In the book’s title poem, the collection’s seeming miscellany of narrative threads is at last braided into one, following the hint (delivered as a curt, one-line poem of its own) that “Time Stitches” conveys “the last thought of Odysseus”:
they sit on an empty beach
(or on the banks of a river with
raging waters or of a lake large
as a sea) and waiting embroider
time beneath the afternoon sun
The subject isn’t explicitly revealed, but the act of stitching and embroidery recalls the myth of Penelope: one can imagine her seated alongside the villager, among people idling on an empty beach. In Time Stitches’s topsy-turvy, multidimensional world, Penelope warding off her suitors through the simple act of weaving could just as easily be read as the poet herself stitching fragments of time (in such a fabric, nothing is never past). Kefala knits together incongruous eras, disparate historical events, even so-called aberrations (incomprehensible to those who write traditional narratives of history), and intimate, hardly knowable details (Aztec emperor Montezuma Xocoyotzin “does not eat, does / not sleep”).
This transhistorical approach, which skips back and forth across centuries, lends itself to a broad horizon of meaning and interpretation. Time Stitches is freewheeling and associative, polyphonic and experimental, anchored in images of ships and nomads who travel through time. Time itself is non-linear and amorphous, refracted through light and shadows, harkening to an era when our eyes weren’t glued to time-stamped screens. The impulse behind this present-day oddity is probed in a poem titled “questions”:
a voice is seeking
somebody who will hear it.
The author’s play with various registers of language endows the text with the distinct texture and mark of time: a visible stitch, if you will. With this, the collection enters a longstanding debate about the philosophy of history. Following Walter Benjamin, Kefala sympathizes with the idea that time is much more unruly than the rigid logic we apply to it: strict cause-and-effect relationships seem untenable in the collection, and constellations emerge as a better metaphor for groups of events in time—a more appropriate model for interpreting and making sense of the world.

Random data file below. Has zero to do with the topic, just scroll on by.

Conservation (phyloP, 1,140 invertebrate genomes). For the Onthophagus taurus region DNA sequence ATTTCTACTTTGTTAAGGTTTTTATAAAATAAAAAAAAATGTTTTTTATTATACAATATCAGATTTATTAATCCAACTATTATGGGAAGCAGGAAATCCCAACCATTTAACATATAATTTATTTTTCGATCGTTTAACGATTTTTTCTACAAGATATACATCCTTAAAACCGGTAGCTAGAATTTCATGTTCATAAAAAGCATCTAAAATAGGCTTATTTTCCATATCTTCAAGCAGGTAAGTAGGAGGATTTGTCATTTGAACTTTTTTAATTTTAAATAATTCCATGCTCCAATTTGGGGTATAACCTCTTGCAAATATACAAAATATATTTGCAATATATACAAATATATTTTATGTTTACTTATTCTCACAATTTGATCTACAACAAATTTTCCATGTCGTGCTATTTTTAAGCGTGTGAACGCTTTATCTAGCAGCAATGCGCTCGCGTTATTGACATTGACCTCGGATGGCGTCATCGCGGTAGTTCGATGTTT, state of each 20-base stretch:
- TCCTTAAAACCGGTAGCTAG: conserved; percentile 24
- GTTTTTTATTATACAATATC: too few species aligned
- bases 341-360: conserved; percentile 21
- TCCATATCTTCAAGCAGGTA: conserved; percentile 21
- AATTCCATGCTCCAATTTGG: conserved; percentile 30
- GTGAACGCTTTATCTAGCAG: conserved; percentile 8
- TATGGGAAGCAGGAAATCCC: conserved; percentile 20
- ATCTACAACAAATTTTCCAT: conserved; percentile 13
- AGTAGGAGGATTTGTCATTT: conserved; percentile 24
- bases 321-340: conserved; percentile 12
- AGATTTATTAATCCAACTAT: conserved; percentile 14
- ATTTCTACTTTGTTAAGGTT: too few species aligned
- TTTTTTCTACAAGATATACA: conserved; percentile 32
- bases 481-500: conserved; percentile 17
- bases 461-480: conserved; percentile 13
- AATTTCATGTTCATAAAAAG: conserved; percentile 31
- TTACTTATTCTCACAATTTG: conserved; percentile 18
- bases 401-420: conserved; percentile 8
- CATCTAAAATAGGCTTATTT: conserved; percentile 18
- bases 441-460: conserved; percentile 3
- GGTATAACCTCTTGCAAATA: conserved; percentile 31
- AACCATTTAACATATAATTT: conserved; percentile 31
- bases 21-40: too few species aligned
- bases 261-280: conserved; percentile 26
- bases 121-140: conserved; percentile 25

In Time Stitches, a new conception of time surfaces, one that eschews the logic of chronology and, with it, the assumption of progress. Time is fragmented and looped, accommodating both forward and backwards movement:
the days are feasting
they are forming and destroying
In the poem “walking the line,” Kefala lays bare her project most explicitly:
We learn about you, in luxuriant publications we encounter your accomplishments roving proudly among unwieldy and formidable chronologies. We often read about you, about your unparalleled valor and glorious victories, about your ever opportune encounters with History—but at times our eye will alight on some blusters and blunders that roam as nomads through the gaps of history and your gilded pages
Nomads, the villager being among them, once again show up as errant intruders, time-travelers whose mere appearance in magisterial History is instantiated as a transgression—“πάθη και λάθη,” rendered as “blusters and blunders” for a springy sonic equivalence. Contrary to our assumptions, they, in fact, are the central subject of Kefala’s musings. She trains her gaze on the nomads who have been overlooked for so long, not at the cost of noticing the towering figures that have overshadowed them, but so as to see the full-scale picture and dimension of a historical moment as it was.
In an interview with Adam Goldwyn in World Literature Today, Kefala described poetry as a way to break open space through language: “We know that poetry expands language through metaphor and silence. Each word and image carry us over to different temporal, spatial, and semantic planes.” As Time Stitches’s opening poem suggests, poetry is an art form that “[redistributes] silence / in language”. Within the collection, poetry is defined by what it is not. It “is not a solace,” nor a “song of joy and of sadness” nor is it “beauty that looms in a room with mirrors and half-burned logs.” Poetry, as Kefala puts it, simply is, which is to say that it far exceeds our expectations of what it was designed to or purports to do.
I recommend the experience—both exhilarating and edifying—of reading Time Stitches in one sitting. As Kefala will have you know, poetry—like any great form—can alter our perception of the clock’s inexorable march, and perhaps tune our senses to the hidden congruences wading through an endless present:
We create verse
To soften the passing
Suzana Vuljevic is a writer, editor, and translator (from Albanian and Bosnian-Croatian-Montenegrin-Serbian to English) whose work has appeared in Artforum, Asymptote, Modern Poetry in Translation, Undark, and elsewhere. She holds a Ph.D. in history and comparative literature from Columbia University and teaches in the Modern Languages department at DePaul University. (updated 2/2024)